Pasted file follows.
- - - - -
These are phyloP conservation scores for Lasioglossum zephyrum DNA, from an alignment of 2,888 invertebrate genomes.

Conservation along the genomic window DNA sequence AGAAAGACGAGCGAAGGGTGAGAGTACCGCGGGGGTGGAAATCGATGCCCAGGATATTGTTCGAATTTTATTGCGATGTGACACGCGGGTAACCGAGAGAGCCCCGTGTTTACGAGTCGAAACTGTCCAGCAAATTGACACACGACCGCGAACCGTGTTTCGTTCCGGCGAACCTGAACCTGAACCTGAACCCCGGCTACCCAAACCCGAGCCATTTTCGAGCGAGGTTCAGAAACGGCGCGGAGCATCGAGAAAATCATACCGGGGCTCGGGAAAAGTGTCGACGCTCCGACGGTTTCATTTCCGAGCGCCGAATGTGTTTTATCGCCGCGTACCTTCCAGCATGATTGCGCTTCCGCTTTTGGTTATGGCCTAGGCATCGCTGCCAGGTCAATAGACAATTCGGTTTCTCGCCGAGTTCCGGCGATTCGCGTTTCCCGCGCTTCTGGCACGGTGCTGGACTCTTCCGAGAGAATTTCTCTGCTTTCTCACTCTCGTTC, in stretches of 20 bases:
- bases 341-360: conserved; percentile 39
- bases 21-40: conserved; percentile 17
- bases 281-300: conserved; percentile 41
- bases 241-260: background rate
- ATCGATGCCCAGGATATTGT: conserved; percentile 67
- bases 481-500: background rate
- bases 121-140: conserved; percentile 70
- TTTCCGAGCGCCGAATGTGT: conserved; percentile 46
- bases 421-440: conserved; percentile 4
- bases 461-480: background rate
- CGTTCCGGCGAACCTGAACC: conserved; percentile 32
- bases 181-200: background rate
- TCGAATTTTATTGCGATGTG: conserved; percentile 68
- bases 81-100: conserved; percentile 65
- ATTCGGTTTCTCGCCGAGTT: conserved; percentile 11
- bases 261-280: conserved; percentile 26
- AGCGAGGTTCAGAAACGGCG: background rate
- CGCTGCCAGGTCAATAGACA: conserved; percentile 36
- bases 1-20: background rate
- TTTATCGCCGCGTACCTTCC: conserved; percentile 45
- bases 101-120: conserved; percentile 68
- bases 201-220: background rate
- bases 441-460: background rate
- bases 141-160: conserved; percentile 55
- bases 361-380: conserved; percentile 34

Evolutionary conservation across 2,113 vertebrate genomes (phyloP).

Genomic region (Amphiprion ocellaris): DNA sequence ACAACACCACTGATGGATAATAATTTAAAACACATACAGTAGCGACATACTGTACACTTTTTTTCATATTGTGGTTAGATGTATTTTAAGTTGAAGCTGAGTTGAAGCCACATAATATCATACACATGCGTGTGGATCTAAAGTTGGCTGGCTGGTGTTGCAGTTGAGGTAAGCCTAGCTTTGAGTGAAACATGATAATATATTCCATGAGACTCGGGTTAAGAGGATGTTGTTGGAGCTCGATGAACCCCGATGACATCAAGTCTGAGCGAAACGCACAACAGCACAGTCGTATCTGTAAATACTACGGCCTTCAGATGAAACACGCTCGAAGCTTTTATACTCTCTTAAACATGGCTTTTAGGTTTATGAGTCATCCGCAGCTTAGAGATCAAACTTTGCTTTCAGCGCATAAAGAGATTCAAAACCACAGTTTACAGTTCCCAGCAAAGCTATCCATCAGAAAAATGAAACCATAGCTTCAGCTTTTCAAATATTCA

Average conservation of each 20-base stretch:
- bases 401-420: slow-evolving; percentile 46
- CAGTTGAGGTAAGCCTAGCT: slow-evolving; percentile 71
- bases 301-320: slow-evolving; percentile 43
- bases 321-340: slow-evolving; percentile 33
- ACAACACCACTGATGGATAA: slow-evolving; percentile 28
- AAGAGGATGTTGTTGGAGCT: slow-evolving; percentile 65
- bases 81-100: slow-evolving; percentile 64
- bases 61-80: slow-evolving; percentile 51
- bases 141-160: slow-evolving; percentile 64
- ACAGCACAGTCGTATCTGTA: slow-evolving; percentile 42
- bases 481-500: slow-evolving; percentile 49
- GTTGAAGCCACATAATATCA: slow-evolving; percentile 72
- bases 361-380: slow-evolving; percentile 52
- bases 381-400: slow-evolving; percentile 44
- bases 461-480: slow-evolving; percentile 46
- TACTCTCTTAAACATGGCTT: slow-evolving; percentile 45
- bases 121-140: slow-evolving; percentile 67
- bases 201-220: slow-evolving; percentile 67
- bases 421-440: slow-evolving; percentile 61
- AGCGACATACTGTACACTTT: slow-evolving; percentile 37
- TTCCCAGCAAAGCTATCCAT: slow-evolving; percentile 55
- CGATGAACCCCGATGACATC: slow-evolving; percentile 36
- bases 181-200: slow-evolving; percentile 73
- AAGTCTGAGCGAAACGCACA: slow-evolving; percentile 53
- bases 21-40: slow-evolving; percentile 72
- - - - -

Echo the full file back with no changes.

These are phyloP conservation scores for Lasioglossum zephyrum DNA, from an alignment of 2,888 invertebrate genomes.

Conservation along the genomic window DNA sequence AGAAAGACGAGCGAAGGGTGAGAGTACCGCGGGGGTGGAAATCGATGCCCAGGATATTGTTCGAATTTTATTGCGATGTGACACGCGGGTAACCGAGAGAGCCCCGTGTTTACGAGTCGAAACTGTCCAGCAAATTGACACACGACCGCGAACCGTGTTTCGTTCCGGCGAACCTGAACCTGAACCTGAACCCCGGCTACCCAAACCCGAGCCATTTTCGAGCGAGGTTCAGAAACGGCGCGGAGCATCGAGAAAATCATACCGGGGCTCGGGAAAAGTGTCGACGCTCCGACGGTTTCATTTCCGAGCGCCGAATGTGTTTTATCGCCGCGTACCTTCCAGCATGATTGCGCTTCCGCTTTTGGTTATGGCCTAGGCATCGCTGCCAGGTCAATAGACAATTCGGTTTCTCGCCGAGTTCCGGCGATTCGCGTTTCCCGCGCTTCTGGCACGGTGCTGGACTCTTCCGAGAGAATTTCTCTGCTTTCTCACTCTCGTTC, in stretches of 20 bases:
- bases 341-360: conserved; percentile 39
- bases 21-40: conserved; percentile 17
- bases 281-300: conserved; percentile 41
- bases 241-260: background rate
- ATCGATGCCCAGGATATTGT: conserved; percentile 67
- bases 481-500: background rate
- bases 121-140: conserved; percentile 70
- TTTCCGAGCGCCGAATGTGT: conserved; percentile 46
- bases 421-440: conserved; percentile 4
- bases 461-480: background rate
- CGTTCCGGCGAACCTGAACC: conserved; percentile 32
- bases 181-200: background rate
- TCGAATTTTATTGCGATGTG: conserved; percentile 68
- bases 81-100: conserved; percentile 65
- ATTCGGTTTCTCGCCGAGTT: conserved; percentile 11
- bases 261-280: conserved; percentile 26
- AGCGAGGTTCAGAAACGGCG: background rate
- CGCTGCCAGGTCAATAGACA: conserved; percentile 36
- bases 1-20: background rate
- TTTATCGCCGCGTACCTTCC: conserved; percentile 45
- bases 101-120: conserved; percentile 68
- bases 201-220: background rate
- bases 441-460: background rate
- bases 141-160: conserved; percentile 55
- bases 361-380: conserved; percentile 34

Evolutionary conservation across 2,113 vertebrate genomes (phyloP).

Genomic region (Amphiprion ocellaris): DNA sequence ACAACACCACTGATGGATAATAATTTAAAACACATACAGTAGCGACATACTGTACACTTTTTTTCATATTGTGGTTAGATGTATTTTAAGTTGAAGCTGAGTTGAAGCCACATAATATCATACACATGCGTGTGGATCTAAAGTTGGCTGGCTGGTGTTGCAGTTGAGGTAAGCCTAGCTTTGAGTGAAACATGATAATATATTCCATGAGACTCGGGTTAAGAGGATGTTGTTGGAGCTCGATGAACCCCGATGACATCAAGTCTGAGCGAAACGCACAACAGCACAGTCGTATCTGTAAATACTACGGCCTTCAGATGAAACACGCTCGAAGCTTTTATACTCTCTTAAACATGGCTTTTAGGTTTATGAGTCATCCGCAGCTTAGAGATCAAACTTTGCTTTCAGCGCATAAAGAGATTCAAAACCACAGTTTACAGTTCCCAGCAAAGCTATCCATCAGAAAAATGAAACCATAGCTTCAGCTTTTCAAATATTCA

Average conservation of each 20-base stretch:
- bases 401-420: slow-evolving; percentile 46
- CAGTTGAGGTAAGCCTAGCT: slow-evolving; percentile 71
- bases 301-320: slow-evolving; percentile 43
- bases 321-340: slow-evolving; percentile 33
- ACAACACCACTGATGGATAA: slow-evolving; percentile 28
- AAGAGGATGTTGTTGGAGCT: slow-evolving; percentile 65
- bases 81-100: slow-evolving; percentile 64
- bases 61-80: slow-evolving; percentile 51
- bases 141-160: slow-evolving; percentile 64
- ACAGCACAGTCGTATCTGTA: slow-evolving; percentile 42
- bases 481-500: slow-evolving; percentile 49
- GTTGAAGCCACATAATATCA: slow-evolving; percentile 72
- bases 361-380: slow-evolving; percentile 52
- bases 381-400: slow-evolving; percentile 44
- bases 461-480: slow-evolving; percentile 46
- TACTCTCTTAAACATGGCTT: slow-evolving; percentile 45
- bases 121-140: slow-evolving; percentile 67
- bases 201-220: slow-evolving; percentile 67
- bases 421-440: slow-evolving; percentile 61
- AGCGACATACTGTACACTTT: slow-evolving; percentile 37
- TTCCCAGCAAAGCTATCCAT: slow-evolving; percentile 55
- CGATGAACCCCGATGACATC: slow-evolving; percentile 36
- bases 181-200: slow-evolving; percentile 73
- AAGTCTGAGCGAAACGCACA: slow-evolving; percentile 53
- bases 21-40: slow-evolving; percentile 72